District battles latest threat against public conservation lands

News Release

h3. Old World climbing fern threatening the Green Swamp

With threats from new invasive plants and animal species continuing to rise in Florida, the "Southwest Florida Water Management District(Southwest Florida Water Management District)":/
is battling to keep a new invasive vine from infesting the "Green Swamp(Interactive Green Swamp)":/education/interactive/greenswamp/greenswamp.html.

"Old World climbing fern(Old World Climbing Fern
)":/projects/invasives/old-world-fern.php is spreading from South Florida and has been detected and treated as far north as Hernando, Lake and Sumter counties.

Lygodium microphyllum, or Old World climbing fern, is native to Africa, Asia and Australia and was first found in South Florida in the late 1950s. Dense mats of the vine can cover and eventually kill trees, shrubs and plants, degrading wildlife habitats. The flammable vine also poses a fire danger by carrying fire into wetland and swamp areas that normally help contain controlled burns and wildfires. Trees covered by the vine burn up to the treetops, which can result in the death of even the most fire-tolerant trees.

The District is partnering with a variety of public and private agencies to prevent the establishment and spread of Old World climbing fern in the 560,000-acre Green Swamp. Partners include "The Nature Conservancy(The Nature Conservancy)":http://www.nature.org, the "Florida Department of Agriculture(Department of Agriculture and Consumer Services)":http://www.doacs.state.fl.us, the "Florida Department of Environmental Protection(Florida Department of Environmental Protection)":http://www.dep.state.fl.us/, the "Florida Fish and Wildlife Conservation Commission(Florida Fish and Wildlife Conservation Commission)":http://myfwc.com and the "U.S. Fish & Wildlife Service(U.S. Fish and Wildlife Service)":http://www.fws.gov as well as "Lake(Lake County, Florida)":http://www.lakecountyfl.gov/, "Polk(Polk County, Florida)":http://www.polk-county.net and "Pasco(Pasco County, Florida)":http://portal.pascocountyfl.net

"If we allow Old World climbing fern to become firmly established, it will be very difficult to control due to the size and remote nature of the Green Swamp," said Brian Nelson, District aquatic plant manager. "It's going to take an ongoing cooperative effort to treat infestations on both public and private lands because the vine's reproductive spores can become airborne and travel across property lines."

The District and its partners look for new infestations by conducting ground and aerial surveys and by talking to land owners and community groups. Spraying the vines with herbicides is currently the best method to treat and eradicate them. Treated infestations usually require monitoring and re-treatment.

Land owners and residents can join in the fight by learning to identify Old World climbing fern, which can be easily confused with the more common "Japanese climbing fern(Japanese climbing fern)":http://plants.ifas.ufl.edu/node/639. Visit "WaterMatters.org/oldworldclimbingfern/(Old World Climbing Fern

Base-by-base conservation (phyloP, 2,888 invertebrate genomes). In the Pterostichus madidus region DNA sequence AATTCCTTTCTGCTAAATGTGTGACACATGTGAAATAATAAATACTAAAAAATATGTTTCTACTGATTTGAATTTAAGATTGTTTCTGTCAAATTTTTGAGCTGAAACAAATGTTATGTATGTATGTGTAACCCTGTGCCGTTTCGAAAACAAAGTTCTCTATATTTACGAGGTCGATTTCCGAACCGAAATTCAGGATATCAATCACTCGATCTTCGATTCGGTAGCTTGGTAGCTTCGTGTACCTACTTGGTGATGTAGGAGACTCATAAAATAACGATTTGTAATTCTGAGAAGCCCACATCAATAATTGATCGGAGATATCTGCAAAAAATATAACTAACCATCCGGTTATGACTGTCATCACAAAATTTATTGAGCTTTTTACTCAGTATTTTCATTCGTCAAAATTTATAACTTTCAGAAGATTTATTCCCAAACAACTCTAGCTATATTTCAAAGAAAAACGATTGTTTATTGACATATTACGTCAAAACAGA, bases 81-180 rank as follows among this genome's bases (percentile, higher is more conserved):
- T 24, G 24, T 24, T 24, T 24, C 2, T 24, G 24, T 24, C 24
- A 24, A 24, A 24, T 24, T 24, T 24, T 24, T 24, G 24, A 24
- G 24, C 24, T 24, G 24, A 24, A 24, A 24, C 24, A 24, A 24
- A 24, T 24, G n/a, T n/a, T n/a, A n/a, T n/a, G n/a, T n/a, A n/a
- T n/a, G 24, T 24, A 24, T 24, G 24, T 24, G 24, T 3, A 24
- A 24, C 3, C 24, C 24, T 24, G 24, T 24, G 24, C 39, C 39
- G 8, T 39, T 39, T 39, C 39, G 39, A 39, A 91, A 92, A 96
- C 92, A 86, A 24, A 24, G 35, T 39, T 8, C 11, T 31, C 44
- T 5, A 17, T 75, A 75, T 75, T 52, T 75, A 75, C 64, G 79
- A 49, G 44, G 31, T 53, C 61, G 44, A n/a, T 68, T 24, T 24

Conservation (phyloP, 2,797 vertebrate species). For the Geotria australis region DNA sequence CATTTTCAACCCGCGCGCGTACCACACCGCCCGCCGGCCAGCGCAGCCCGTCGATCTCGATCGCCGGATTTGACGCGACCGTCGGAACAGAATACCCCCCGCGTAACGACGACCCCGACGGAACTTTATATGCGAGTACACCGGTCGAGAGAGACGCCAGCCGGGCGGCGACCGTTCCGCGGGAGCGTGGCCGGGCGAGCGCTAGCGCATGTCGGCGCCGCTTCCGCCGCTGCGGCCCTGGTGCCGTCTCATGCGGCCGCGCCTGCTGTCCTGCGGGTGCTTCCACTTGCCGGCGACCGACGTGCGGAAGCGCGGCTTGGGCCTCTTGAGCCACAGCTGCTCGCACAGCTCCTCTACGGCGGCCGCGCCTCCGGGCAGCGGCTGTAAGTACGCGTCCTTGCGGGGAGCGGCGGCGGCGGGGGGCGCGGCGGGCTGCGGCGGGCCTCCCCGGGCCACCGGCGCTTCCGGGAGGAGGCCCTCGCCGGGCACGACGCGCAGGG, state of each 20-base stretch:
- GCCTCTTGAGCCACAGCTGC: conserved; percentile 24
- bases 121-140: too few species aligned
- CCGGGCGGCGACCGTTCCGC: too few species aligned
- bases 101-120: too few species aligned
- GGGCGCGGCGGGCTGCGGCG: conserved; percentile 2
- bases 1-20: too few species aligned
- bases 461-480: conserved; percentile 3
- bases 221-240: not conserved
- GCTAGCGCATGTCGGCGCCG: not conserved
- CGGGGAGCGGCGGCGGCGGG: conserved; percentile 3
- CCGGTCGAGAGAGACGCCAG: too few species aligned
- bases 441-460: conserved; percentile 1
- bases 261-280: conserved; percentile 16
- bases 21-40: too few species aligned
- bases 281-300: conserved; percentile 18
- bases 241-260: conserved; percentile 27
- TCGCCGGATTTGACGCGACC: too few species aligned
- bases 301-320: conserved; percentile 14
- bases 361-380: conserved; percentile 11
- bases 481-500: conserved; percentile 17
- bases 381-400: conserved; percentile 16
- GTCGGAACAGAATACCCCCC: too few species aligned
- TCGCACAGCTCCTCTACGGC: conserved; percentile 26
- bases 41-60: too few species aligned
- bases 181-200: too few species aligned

)":/projects/invasives/old-world-fern.php to view photos of both species. Infestations of Old World climbing fern in the Green Swamp area should be reported to District Aquatic Plant Manager Brian Nelson at 1-800-423-1476, ext. 4537 or Rosalind Rowe with The Nature Conservancy at (941) 320-4363.

The Green Swamp is the largest undeveloped tract of land in the region, located in portions of Hillsborough, Pasco, Hernando, Polk, Sumter and Lake counties. The District owns 110,000 acres of the Green Swamp, known as the Green Swamp Wilderness Preserve, to protect the land and water resources. The Green Swamp serves as the headwaters of four major rivers and protecting the swamp is vital to protecting the region's water supplies.

Note to Media: To arrange a media tour of an Old World climbing fern infestation and/or the Green Swamp, contact Robyn Felix at 1-800-423-1476, ext. 4770. For more information and a map of the Green Swamp, visit the District's web site at "WaterMatters.org/oldworldclimbingfern/(Old World Climbing Fern

*Old World climbing fern facts*

* Lygodium microphyllum, or Old World climbing fern, is native to Africa, Asia and Australia and was first found in South Florida in the late 1950s.

* From 1993 to 2005, the fern increased from 27,000 acres to 122,787 acres in Florida.

* A single fertile leaf can produce 28,600 spores. Each spore is capable of traveling through the air and producing a new population of the vine many miles away.

* The vines can grow up to 90 feet long.

* The most common method of treating Old World climbing fern is spraying it with a herbicide. Researchers are continuing to look for insects or other potential biocontrol agents to control it.

* It can cost several hundred dollars per acre to treat Old World climbing fern.

* The District spends more than $1 million per year to control "water hyacinth, water lettuce and hydrilla(Aquatic Plant Management
)":/projects/aquaticplants on lakes and rivers and "Cogon grass(Cogongrass)":http://plants.ifas.ufl.edu/node/199, "Old World climbing fern(Old World Climbing Fern
)":/projects/invasives/old-world-fern.php, "Brazilian pepper(Brazilian pepper-tree)":http://plants.ifas.ufl.edu/node/405, "tropical soda apple(Tropical soda apple)":http://plants.ifas.ufl.edu/node/426, "downy-rose myrtle(Downy rose myrtle)":http://plants.ifas.ufl.edu/node/364, "air potato(Air potato)":http://plants.ifas.ufl.edu/node/133 and "other invasive species(Exotic Species Management
)":/about/isspapers/speciesmanagement.html on on District-managed conservation lands.

* The state of Florida and other agencies spend millions of dollars per year to control invasive plants and animals.